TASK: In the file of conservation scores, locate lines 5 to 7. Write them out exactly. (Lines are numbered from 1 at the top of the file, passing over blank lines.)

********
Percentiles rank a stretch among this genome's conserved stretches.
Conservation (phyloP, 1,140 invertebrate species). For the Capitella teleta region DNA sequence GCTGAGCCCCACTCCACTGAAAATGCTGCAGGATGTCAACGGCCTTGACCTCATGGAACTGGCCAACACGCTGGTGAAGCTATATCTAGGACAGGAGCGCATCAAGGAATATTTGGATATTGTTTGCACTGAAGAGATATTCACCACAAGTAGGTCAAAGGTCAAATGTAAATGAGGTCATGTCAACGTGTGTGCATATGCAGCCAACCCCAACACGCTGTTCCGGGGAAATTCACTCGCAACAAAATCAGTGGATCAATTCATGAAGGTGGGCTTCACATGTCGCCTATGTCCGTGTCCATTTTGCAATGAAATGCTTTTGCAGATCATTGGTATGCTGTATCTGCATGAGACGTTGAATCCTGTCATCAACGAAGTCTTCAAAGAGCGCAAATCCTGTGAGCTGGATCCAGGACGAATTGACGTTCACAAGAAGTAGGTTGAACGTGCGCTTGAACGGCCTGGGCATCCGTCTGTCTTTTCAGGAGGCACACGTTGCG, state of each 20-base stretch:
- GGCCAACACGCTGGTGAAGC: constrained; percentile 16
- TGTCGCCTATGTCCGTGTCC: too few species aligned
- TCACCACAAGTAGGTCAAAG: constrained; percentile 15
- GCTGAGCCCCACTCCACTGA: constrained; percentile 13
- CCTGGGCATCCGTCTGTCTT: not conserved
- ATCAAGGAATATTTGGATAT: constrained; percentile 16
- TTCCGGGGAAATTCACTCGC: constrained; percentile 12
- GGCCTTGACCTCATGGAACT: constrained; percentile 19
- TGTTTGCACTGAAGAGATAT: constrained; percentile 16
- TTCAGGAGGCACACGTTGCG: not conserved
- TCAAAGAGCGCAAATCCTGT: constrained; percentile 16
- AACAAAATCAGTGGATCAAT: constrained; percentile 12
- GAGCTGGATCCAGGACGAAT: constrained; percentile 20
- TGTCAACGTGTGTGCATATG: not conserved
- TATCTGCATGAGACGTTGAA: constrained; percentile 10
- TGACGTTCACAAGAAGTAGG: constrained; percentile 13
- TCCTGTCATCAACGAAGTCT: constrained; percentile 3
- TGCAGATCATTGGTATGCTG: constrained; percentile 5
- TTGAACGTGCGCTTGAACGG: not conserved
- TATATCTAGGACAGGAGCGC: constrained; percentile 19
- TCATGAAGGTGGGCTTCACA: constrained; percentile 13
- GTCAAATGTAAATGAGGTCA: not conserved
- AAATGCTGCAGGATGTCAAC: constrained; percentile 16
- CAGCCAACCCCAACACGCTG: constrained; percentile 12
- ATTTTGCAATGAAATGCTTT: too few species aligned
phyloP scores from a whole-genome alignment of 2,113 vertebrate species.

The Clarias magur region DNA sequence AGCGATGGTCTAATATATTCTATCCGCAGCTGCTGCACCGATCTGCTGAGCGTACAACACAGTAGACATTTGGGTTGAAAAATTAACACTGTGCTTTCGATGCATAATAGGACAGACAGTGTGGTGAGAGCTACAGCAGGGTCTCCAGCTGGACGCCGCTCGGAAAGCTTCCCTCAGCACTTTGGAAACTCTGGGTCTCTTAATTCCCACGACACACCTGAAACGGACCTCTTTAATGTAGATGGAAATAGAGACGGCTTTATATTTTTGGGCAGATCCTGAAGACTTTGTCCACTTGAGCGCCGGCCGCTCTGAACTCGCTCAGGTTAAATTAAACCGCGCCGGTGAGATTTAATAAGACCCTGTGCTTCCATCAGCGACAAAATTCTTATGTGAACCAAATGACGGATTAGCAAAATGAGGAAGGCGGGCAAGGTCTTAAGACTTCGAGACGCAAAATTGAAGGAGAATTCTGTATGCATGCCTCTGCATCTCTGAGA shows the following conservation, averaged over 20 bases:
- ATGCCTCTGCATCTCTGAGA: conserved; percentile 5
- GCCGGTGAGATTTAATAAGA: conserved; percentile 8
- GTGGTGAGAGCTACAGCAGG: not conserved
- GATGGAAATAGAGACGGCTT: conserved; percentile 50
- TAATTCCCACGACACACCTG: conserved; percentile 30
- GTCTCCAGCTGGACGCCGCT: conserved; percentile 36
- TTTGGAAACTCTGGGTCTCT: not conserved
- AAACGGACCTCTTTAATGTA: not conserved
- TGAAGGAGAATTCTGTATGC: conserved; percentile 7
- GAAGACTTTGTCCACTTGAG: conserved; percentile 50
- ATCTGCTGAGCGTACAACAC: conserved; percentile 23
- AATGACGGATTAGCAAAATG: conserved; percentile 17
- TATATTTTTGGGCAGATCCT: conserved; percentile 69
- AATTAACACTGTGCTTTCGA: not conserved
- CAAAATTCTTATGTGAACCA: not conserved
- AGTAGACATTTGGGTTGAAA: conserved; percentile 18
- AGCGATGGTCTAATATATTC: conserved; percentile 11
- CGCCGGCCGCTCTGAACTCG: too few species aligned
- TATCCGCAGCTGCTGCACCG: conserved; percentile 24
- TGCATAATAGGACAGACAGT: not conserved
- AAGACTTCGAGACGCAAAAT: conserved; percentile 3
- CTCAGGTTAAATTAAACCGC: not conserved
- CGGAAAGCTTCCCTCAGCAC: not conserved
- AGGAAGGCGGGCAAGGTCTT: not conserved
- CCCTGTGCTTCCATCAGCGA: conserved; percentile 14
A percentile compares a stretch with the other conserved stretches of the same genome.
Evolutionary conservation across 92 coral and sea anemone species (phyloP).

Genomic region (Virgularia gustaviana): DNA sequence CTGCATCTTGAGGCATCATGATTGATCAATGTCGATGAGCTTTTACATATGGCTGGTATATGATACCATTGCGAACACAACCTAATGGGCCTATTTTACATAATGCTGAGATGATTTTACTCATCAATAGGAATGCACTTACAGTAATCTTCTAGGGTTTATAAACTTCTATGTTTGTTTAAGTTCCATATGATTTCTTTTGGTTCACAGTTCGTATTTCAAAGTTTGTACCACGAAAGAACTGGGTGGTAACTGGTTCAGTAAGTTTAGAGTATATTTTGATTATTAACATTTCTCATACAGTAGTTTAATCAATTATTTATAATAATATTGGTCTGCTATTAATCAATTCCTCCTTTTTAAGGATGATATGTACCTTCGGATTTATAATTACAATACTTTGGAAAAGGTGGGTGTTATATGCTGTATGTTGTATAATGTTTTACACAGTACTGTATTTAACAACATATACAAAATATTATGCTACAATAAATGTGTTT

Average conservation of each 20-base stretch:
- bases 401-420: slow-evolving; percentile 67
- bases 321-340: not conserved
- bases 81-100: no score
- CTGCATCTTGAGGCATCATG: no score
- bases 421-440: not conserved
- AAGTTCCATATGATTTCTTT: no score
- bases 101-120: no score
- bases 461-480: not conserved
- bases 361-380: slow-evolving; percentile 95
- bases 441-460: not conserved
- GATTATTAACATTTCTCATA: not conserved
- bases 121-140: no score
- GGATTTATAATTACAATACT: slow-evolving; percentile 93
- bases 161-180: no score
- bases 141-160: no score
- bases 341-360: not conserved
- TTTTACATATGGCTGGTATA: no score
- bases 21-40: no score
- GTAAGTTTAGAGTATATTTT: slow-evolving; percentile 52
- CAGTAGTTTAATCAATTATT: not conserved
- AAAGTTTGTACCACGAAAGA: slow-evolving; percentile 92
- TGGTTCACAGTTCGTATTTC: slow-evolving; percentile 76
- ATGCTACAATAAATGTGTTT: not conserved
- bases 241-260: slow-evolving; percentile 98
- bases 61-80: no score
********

- TCACCACAAGTAGGTCAAAG: constrained; percentile 15
- GCTGAGCCCCACTCCACTGA: constrained; percentile 13
- CCTGGGCATCCGTCTGTCTT: not conserved